One of this week’s prompts is
Share a story about a sleepwalker.
My mother, who I loved dearly and miss more than anything sometimes, could tell that someone was crazy. She had a degree in psychology, which I guess qualified her to identify psychosis. She used this skill on many occasions, telling me that I shouldn’t hang around with certain kids because they were “goofs,” and I think she was convinced that I was a few crayons shy of a full box. For example, I talk to myself. I think everyone does to some extent, but most people keep it to themselves. She was worried about this, and consulted my uncle, the neurosurgeon, on what to do about it.
He asked her, “Where does he talk to himself?”
“The bathroom,” she replied.
“That’s terrible!” he said. “I talk to myself in the basement!” She never brought the subject up again.
Apparently, for a short time after Dad died, I was a sleepwalker. The story goes that one night, Mom woke up and heard someone trying to open the lock on the back door, went to investigate, and found me there. She asked me what I was doing, and I told her that I was going to school. She led me back to bed, and that was that.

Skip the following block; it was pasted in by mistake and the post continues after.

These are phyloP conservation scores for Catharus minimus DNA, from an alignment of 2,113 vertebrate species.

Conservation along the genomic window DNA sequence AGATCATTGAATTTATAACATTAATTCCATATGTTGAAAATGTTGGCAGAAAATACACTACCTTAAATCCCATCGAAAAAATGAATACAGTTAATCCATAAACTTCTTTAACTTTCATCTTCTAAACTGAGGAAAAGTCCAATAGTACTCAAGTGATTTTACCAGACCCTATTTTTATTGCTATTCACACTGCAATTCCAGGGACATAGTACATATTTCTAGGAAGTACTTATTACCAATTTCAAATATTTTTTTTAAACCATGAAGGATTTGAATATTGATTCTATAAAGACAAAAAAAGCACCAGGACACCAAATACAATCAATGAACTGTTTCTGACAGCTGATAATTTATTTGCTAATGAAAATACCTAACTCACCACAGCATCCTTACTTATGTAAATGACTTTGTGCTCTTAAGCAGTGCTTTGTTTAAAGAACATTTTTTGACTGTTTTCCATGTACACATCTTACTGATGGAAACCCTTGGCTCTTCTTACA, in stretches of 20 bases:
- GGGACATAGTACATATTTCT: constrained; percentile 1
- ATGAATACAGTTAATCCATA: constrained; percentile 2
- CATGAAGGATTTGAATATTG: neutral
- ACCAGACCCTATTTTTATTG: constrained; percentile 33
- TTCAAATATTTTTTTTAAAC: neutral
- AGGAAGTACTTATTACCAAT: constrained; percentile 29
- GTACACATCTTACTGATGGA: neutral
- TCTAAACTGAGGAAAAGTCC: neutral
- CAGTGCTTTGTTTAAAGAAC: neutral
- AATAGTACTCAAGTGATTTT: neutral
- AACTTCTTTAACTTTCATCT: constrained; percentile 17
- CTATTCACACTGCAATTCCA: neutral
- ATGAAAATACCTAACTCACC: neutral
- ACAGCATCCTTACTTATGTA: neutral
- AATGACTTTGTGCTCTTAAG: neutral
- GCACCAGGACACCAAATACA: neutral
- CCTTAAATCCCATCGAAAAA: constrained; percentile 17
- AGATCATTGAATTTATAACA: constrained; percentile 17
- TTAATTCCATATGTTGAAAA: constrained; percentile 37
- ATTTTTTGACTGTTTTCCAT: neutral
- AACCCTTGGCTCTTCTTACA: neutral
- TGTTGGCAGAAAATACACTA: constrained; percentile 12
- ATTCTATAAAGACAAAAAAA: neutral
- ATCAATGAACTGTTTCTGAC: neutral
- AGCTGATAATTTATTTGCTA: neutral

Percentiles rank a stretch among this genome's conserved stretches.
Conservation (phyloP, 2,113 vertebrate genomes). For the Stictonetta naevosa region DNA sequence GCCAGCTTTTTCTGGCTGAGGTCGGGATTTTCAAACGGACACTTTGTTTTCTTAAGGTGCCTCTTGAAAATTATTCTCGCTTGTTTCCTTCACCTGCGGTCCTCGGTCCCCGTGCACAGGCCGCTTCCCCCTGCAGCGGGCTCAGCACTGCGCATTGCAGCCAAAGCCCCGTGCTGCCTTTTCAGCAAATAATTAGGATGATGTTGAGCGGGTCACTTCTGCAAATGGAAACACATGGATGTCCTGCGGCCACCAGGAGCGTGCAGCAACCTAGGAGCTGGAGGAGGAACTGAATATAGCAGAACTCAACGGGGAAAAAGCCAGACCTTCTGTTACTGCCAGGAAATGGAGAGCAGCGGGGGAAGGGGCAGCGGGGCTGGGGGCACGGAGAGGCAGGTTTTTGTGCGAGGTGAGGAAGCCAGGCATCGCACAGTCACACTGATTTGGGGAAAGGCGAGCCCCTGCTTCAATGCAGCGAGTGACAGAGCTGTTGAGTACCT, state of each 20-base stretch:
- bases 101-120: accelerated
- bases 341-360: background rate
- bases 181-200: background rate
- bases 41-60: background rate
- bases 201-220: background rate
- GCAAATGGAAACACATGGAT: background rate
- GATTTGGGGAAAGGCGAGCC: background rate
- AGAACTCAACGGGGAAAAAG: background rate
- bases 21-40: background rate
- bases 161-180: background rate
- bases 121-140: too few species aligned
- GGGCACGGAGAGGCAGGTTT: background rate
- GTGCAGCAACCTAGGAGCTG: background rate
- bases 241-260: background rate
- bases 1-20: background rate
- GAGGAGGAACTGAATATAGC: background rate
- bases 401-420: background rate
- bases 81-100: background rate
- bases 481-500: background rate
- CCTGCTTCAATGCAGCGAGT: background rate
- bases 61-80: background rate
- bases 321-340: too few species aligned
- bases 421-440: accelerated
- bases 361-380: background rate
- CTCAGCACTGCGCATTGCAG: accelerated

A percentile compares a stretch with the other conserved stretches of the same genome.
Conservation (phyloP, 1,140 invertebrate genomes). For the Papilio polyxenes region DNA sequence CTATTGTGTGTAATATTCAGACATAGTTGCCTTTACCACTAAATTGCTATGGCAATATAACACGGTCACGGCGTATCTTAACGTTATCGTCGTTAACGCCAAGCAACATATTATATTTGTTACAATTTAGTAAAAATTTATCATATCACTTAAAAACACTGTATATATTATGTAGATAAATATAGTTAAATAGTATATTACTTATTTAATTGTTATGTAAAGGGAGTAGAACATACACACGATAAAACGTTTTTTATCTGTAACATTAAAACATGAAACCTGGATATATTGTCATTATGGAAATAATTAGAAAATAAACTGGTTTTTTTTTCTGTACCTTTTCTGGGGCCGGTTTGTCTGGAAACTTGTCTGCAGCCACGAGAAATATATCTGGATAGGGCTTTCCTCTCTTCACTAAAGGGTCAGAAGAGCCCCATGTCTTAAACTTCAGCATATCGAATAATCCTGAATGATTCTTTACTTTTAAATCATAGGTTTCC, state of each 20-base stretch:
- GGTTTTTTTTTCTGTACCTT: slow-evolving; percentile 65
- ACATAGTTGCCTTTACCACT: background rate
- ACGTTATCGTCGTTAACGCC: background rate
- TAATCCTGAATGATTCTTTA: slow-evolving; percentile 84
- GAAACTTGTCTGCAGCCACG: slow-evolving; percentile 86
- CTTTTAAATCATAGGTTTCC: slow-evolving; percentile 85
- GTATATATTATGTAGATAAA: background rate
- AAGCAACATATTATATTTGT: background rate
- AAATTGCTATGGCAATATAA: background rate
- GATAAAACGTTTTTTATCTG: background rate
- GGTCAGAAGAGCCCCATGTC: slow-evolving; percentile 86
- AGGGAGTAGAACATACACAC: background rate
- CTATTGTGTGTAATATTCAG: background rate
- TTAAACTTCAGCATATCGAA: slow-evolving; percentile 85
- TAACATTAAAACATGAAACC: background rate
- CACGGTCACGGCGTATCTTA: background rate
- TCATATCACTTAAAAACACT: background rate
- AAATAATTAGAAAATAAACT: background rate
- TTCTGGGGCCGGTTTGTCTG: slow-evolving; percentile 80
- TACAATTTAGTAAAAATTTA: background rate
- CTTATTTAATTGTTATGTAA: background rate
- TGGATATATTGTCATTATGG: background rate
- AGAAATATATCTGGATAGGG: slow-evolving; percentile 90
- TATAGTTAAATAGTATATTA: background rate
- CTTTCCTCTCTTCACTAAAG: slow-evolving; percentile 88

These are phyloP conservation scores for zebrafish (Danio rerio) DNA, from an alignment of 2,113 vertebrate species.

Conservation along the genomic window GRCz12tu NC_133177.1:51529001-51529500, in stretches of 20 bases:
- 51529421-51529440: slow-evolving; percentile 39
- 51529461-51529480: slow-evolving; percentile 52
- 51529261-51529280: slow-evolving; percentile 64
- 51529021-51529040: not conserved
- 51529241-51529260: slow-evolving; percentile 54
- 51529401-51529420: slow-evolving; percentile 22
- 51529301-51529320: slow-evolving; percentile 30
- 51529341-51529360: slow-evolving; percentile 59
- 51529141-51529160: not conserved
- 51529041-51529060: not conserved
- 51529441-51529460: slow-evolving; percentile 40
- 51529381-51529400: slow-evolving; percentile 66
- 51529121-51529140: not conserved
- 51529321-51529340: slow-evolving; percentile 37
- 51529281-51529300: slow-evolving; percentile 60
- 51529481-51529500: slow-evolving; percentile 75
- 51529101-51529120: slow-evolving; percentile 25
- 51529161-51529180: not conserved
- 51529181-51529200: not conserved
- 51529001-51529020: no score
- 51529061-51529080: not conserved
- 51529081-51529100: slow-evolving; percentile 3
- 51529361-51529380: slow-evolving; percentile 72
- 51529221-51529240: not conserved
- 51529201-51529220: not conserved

I got up the next morning (I think it was Saturday), totally unaware that any of this had transpired. When Mom got up, she said she wanted to talk to me. In her usual calm and loving manner, she gave me the third degree about what was bothering me, because (in her world, anyway) “people just don’t walk in their sleep for no reason.”
This was a little upsetting, because number one, I had no idea that I had done it, and number two, nothing in particular was “bothering” me. In time, I was able to convince her that nothing other than losing Dad (which had happened a year and a half earlier) was bothering me, I had no current stressors, and really, I was fine. She seemed to accept that, and I figured that the matter was effectively resolved.
A couple of weeks later, I got up one morning and was informed that I had, once again, walked in my sleep. Again I was able to convince her that all was well and that I had no explanation as to why I would get out of bed while still asleep and attempt to go to school (or wherever) in my pajamas. Again, I figured the issue was resolved. Which it was, to a certain extent. See, the phone in the house was close to the back porch, where we spent a lot of time watching TV. One day, I thought I heard her tell someone, in what passed for sotto voce, “Johnny walks in his sleep, and he says he doesn’t know why.”
Just as quickly as it started, it stopped. Crisis averted.
From 1959, Santo and Johnny Farina… the beautiful “Sleep Walk.”